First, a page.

Local Responses to Canada's Great War
In Hometown Horizons, Robert Rutherdale considers how people and communities on the Canadian home front perceived the Great War. Drawing on newspaper archives and organizational documents, he examines how farmers near Lethbridge, Alberta, shopkeepers in Guelph, Ontario, and civic workers in Trois-Rivières, Québec took part in local activities that connected their everyday lives to a tumultuous period in history. Many important debates in social and cultural history are addressed, including demonization of enemy aliens, gendered fields of wartime philanthropy, state authority and citizenship, and commemoration and social memory.
The making of Canada’s home front, Rutherdale argues, was experienced fundamentally through local means. City parades, military send-offs, public school events, women’s war relief efforts, and many other public exercises became the parochial lenses through which a distant war was viewed. Like no other book before it, this work argues that these experiences were the true "realities" of war, and that the old maxim that truth is war’s first victim needs to be understood, even in the international and imperialistic Great War, as a profoundly local phenomenon.
Hometown Horizons contributes to a growing body of work on the social and cultural histories of the First World War, and challenges historians to consider the place of everyday modes of communication in forming collective understandings of world events. This history of a war imagined will find an eager readership among social and military historians, cultural studies scholars, and anyone with an interest in wartime Canada.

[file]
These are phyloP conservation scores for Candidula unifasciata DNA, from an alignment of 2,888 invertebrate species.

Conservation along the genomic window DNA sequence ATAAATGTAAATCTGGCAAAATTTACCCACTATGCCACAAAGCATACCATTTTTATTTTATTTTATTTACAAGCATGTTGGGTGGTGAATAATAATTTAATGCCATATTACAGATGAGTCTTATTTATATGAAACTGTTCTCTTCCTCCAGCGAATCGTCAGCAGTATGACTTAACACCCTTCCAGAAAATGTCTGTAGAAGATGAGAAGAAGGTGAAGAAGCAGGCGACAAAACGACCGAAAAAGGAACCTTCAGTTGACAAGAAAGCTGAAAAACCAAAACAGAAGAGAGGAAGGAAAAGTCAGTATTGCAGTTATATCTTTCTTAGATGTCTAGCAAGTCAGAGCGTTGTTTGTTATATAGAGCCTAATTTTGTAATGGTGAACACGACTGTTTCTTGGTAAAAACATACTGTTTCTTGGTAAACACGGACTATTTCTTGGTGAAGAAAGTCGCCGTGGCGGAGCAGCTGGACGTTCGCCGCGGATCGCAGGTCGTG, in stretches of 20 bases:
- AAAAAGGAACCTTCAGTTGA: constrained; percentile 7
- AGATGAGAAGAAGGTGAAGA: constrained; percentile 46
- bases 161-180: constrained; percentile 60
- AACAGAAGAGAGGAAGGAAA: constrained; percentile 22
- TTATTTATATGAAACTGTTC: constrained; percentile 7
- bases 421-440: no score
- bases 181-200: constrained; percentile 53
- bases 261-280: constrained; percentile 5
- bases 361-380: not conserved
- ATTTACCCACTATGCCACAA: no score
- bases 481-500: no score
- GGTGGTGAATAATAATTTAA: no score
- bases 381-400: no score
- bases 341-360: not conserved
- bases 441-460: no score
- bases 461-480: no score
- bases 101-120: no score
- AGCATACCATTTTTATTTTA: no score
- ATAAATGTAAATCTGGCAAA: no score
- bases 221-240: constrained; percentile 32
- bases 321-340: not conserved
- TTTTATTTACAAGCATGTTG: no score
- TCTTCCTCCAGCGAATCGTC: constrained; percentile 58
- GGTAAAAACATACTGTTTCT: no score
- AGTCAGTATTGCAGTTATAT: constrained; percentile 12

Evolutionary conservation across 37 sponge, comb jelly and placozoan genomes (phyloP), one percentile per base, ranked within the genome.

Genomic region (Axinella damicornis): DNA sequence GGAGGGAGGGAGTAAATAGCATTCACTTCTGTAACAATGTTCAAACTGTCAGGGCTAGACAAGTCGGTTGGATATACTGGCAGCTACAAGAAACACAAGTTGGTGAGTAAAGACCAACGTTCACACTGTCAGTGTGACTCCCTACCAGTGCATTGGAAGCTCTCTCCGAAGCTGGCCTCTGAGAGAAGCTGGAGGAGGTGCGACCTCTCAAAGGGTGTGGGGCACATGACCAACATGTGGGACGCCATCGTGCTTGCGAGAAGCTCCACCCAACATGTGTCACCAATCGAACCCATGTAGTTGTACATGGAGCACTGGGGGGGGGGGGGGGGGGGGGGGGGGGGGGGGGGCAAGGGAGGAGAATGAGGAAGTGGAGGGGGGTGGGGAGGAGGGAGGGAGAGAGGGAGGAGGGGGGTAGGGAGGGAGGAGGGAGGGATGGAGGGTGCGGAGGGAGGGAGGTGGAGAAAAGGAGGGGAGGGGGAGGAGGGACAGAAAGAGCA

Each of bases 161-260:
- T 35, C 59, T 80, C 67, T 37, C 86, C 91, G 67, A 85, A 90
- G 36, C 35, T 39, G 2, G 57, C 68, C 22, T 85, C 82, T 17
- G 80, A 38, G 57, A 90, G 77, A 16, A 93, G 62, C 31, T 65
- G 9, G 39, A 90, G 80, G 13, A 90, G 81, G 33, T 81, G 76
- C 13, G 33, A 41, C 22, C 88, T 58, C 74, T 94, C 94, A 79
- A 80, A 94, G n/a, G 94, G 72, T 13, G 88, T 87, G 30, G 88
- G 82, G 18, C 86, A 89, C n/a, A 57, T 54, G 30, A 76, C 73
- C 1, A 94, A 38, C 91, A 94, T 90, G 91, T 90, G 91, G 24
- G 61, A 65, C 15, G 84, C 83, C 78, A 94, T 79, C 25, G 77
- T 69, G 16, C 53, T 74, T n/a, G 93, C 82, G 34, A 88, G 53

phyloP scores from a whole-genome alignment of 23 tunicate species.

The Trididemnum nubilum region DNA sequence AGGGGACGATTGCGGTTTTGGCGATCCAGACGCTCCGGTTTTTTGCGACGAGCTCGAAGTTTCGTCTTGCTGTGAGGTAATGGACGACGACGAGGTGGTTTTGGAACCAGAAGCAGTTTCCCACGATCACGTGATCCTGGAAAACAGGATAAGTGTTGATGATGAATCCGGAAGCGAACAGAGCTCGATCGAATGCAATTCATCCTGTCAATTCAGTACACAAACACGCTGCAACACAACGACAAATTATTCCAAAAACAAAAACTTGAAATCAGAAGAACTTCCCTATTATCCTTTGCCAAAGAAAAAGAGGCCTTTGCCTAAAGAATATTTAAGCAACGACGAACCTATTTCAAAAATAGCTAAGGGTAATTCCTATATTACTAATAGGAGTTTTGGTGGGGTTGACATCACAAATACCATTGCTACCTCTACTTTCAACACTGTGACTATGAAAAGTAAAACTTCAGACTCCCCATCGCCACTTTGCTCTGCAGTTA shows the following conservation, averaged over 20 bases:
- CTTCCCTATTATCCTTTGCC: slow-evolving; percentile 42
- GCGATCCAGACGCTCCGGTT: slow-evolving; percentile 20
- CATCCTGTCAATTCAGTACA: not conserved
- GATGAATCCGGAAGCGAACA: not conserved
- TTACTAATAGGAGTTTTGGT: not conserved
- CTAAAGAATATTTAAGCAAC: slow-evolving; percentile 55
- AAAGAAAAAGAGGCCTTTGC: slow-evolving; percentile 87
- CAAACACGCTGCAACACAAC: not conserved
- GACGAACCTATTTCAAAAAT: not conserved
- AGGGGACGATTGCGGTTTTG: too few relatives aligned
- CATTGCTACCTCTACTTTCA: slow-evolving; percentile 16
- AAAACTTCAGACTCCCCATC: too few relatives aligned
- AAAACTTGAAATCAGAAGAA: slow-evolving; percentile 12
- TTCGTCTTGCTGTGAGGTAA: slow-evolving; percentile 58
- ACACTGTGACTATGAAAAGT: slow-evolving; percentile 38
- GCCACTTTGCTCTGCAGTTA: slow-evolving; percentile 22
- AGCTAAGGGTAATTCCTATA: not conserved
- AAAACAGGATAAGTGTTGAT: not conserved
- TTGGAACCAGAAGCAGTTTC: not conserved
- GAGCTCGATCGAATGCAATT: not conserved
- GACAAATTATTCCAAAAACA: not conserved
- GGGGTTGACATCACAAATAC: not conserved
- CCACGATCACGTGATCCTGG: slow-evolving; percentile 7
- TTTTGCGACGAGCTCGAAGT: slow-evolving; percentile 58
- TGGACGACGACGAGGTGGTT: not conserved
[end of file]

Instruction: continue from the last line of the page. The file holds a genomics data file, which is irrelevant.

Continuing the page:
This history of a war imagined will find an eager readership among social and military historians, cultural studies scholars, and anyone with an interest in wartime Canada.
Readers will find a wealth of information in Hometown Horizons ... Rutherdale has provided a valuable addition to military and local history in this richly documented and nuanced study on the multi-faceted effects of the First World War on the Canadian home front.
Robert Rutherdale’s Hometown Horizons: Local Responses to Canada’s Great War is an important work that contributes to a social and cultural understanding of the war. … This book stands out in the literature by offering a microscopic view of the struggle. … Overall, Rutherdale’s book is important in the uniqueness of its localized approach. It offers a wealth of information and the depth of the author’s research is impressive. Individuals from each community are brought to life and this work goes a long way in highlighting the importance of the local response to the Great War. Hometown Horizons is useful not only within the historiography of the First World War but also within the study of French-English relations, gender history, and rural and urban history in Canada.
In the absence of the national-spanning media of communications that we have come to take for granted, how do national myths get shared? As Rutherdale argues, horizons for almost all of Canadians from 1914-1918, and probably for almost everyone in the world, were defined by their surrounding hills or plains ... A conscientious postmodern, Rutherdale has brought a fresh perspective to interpreting a major event.
A readable and engaging book that adds to our understanding of the impact of the First World War on Canadian society and to the important place of social discourse, images, rituals, and imagination in the processes of social communication and social differentiation.
1 Places and Sites
2 Dancing before Death
5 Conscription Contested
6 Gendered Fields
7 Men Like Us
8 Beyond Hometown Horizons
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